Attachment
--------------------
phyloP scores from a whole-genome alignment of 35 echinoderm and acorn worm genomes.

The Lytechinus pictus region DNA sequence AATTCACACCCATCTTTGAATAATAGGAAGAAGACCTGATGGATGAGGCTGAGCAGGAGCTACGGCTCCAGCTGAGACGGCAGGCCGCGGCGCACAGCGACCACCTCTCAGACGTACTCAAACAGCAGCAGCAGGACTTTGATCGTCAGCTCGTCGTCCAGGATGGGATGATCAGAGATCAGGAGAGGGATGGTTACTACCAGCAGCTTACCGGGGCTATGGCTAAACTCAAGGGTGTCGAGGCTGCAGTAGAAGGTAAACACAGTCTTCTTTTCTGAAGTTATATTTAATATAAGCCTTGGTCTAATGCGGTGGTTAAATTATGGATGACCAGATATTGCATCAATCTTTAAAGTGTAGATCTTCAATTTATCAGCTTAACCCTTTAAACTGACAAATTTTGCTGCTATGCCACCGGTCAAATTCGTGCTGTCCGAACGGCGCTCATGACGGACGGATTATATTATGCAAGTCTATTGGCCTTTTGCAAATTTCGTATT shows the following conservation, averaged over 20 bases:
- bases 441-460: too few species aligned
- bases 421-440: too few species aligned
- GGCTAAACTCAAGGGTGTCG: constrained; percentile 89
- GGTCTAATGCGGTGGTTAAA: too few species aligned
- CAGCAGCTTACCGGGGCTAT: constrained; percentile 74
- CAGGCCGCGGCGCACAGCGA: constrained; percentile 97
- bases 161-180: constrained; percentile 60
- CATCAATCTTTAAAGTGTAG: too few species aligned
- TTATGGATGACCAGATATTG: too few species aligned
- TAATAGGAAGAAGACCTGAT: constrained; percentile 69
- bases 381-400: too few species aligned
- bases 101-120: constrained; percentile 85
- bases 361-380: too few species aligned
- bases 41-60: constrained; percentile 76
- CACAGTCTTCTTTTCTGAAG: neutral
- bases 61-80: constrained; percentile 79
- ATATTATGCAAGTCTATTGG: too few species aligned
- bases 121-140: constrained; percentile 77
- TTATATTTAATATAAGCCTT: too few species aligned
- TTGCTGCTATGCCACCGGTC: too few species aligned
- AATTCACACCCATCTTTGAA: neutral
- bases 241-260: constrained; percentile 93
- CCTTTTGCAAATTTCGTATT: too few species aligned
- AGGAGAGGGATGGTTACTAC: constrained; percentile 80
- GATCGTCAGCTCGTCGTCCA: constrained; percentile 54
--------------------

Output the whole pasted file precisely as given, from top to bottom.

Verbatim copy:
phyloP scores from a whole-genome alignment of 35 echinoderm and acorn worm genomes.

The Lytechinus pictus region DNA sequence AATTCACACCCATCTTTGAATAATAGGAAGAAGACCTGATGGATGAGGCTGAGCAGGAGCTACGGCTCCAGCTGAGACGGCAGGCCGCGGCGCACAGCGACCACCTCTCAGACGTACTCAAACAGCAGCAGCAGGACTTTGATCGTCAGCTCGTCGTCCAGGATGGGATGATCAGAGATCAGGAGAGGGATGGTTACTACCAGCAGCTTACCGGGGCTATGGCTAAACTCAAGGGTGTCGAGGCTGCAGTAGAAGGTAAACACAGTCTTCTTTTCTGAAGTTATATTTAATATAAGCCTTGGTCTAATGCGGTGGTTAAATTATGGATGACCAGATATTGCATCAATCTTTAAAGTGTAGATCTTCAATTTATCAGCTTAACCCTTTAAACTGACAAATTTTGCTGCTATGCCACCGGTCAAATTCGTGCTGTCCGAACGGCGCTCATGACGGACGGATTATATTATGCAAGTCTATTGGCCTTTTGCAAATTTCGTATT shows the following conservation, averaged over 20 bases:
- bases 441-460: too few species aligned
- bases 421-440: too few species aligned
- GGCTAAACTCAAGGGTGTCG: constrained; percentile 89
- GGTCTAATGCGGTGGTTAAA: too few species aligned
- CAGCAGCTTACCGGGGCTAT: constrained; percentile 74
- CAGGCCGCGGCGCACAGCGA: constrained; percentile 97
- bases 161-180: constrained; percentile 60
- CATCAATCTTTAAAGTGTAG: too few species aligned
- TTATGGATGACCAGATATTG: too few species aligned
- TAATAGGAAGAAGACCTGAT: constrained; percentile 69
- bases 381-400: too few species aligned
- bases 101-120: constrained; percentile 85
- bases 361-380: too few species aligned
- bases 41-60: constrained; percentile 76
- CACAGTCTTCTTTTCTGAAG: neutral
- bases 61-80: constrained; percentile 79
- ATATTATGCAAGTCTATTGG: too few species aligned
- bases 121-140: constrained; percentile 77
- TTATATTTAATATAAGCCTT: too few species aligned
- TTGCTGCTATGCCACCGGTC: too few species aligned
- AATTCACACCCATCTTTGAA: neutral
- bases 241-260: constrained; percentile 93
- CCTTTTGCAAATTTCGTATT: too few species aligned
- AGGAGAGGGATGGTTACTAC: constrained; percentile 80
- GATCGTCAGCTCGTCGTCCA: constrained; percentile 54